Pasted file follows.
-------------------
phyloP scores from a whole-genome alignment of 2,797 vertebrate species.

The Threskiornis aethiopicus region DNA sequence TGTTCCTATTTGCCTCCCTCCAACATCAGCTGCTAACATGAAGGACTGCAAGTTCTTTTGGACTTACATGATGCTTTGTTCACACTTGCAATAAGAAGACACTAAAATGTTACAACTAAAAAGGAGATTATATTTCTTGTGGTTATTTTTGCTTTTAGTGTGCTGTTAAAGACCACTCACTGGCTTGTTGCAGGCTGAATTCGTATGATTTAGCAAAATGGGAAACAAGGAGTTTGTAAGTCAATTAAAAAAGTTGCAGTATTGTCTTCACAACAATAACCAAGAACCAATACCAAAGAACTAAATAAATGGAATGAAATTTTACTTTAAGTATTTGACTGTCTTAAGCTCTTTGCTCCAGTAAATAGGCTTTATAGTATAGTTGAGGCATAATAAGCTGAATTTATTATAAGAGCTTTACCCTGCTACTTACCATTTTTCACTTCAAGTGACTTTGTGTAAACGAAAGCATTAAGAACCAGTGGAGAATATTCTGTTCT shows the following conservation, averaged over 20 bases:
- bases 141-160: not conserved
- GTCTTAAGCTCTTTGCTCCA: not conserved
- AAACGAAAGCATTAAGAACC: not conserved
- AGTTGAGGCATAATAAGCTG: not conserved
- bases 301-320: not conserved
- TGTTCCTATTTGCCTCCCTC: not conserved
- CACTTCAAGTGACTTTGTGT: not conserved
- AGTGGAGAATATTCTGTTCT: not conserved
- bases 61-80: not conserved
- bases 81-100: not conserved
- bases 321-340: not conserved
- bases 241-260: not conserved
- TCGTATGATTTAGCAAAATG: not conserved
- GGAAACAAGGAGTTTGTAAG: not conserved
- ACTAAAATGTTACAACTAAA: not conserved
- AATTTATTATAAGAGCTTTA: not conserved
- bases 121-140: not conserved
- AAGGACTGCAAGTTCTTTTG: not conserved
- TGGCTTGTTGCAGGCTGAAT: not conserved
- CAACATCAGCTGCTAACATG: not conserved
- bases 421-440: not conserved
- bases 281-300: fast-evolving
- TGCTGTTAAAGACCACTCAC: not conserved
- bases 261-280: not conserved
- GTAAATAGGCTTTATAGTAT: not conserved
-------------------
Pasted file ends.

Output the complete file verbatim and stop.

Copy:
phyloP scores from a whole-genome alignment of 2,797 vertebrate species.

The Threskiornis aethiopicus region DNA sequence TGTTCCTATTTGCCTCCCTCCAACATCAGCTGCTAACATGAAGGACTGCAAGTTCTTTTGGACTTACATGATGCTTTGTTCACACTTGCAATAAGAAGACACTAAAATGTTACAACTAAAAAGGAGATTATATTTCTTGTGGTTATTTTTGCTTTTAGTGTGCTGTTAAAGACCACTCACTGGCTTGTTGCAGGCTGAATTCGTATGATTTAGCAAAATGGGAAACAAGGAGTTTGTAAGTCAATTAAAAAAGTTGCAGTATTGTCTTCACAACAATAACCAAGAACCAATACCAAAGAACTAAATAAATGGAATGAAATTTTACTTTAAGTATTTGACTGTCTTAAGCTCTTTGCTCCAGTAAATAGGCTTTATAGTATAGTTGAGGCATAATAAGCTGAATTTATTATAAGAGCTTTACCCTGCTACTTACCATTTTTCACTTCAAGTGACTTTGTGTAAACGAAAGCATTAAGAACCAGTGGAGAATATTCTGTTCT shows the following conservation, averaged over 20 bases:
- bases 141-160: not conserved
- GTCTTAAGCTCTTTGCTCCA: not conserved
- AAACGAAAGCATTAAGAACC: not conserved
- AGTTGAGGCATAATAAGCTG: not conserved
- bases 301-320: not conserved
- TGTTCCTATTTGCCTCCCTC: not conserved
- CACTTCAAGTGACTTTGTGT: not conserved
- AGTGGAGAATATTCTGTTCT: not conserved
- bases 61-80: not conserved
- bases 81-100: not conserved
- bases 321-340: not conserved
- bases 241-260: not conserved
- TCGTATGATTTAGCAAAATG: not conserved
- GGAAACAAGGAGTTTGTAAG: not conserved
- ACTAAAATGTTACAACTAAA: not conserved
- AATTTATTATAAGAGCTTTA: not conserved
- bases 121-140: not conserved
- AAGGACTGCAAGTTCTTTTG: not conserved
- TGGCTTGTTGCAGGCTGAAT: not conserved
- CAACATCAGCTGCTAACATG: not conserved
- bases 421-440: not conserved
- bases 281-300: fast-evolving
- TGCTGTTAAAGACCACTCAC: not conserved
- bases 261-280: not conserved
- GTAAATAGGCTTTATAGTAT: not conserved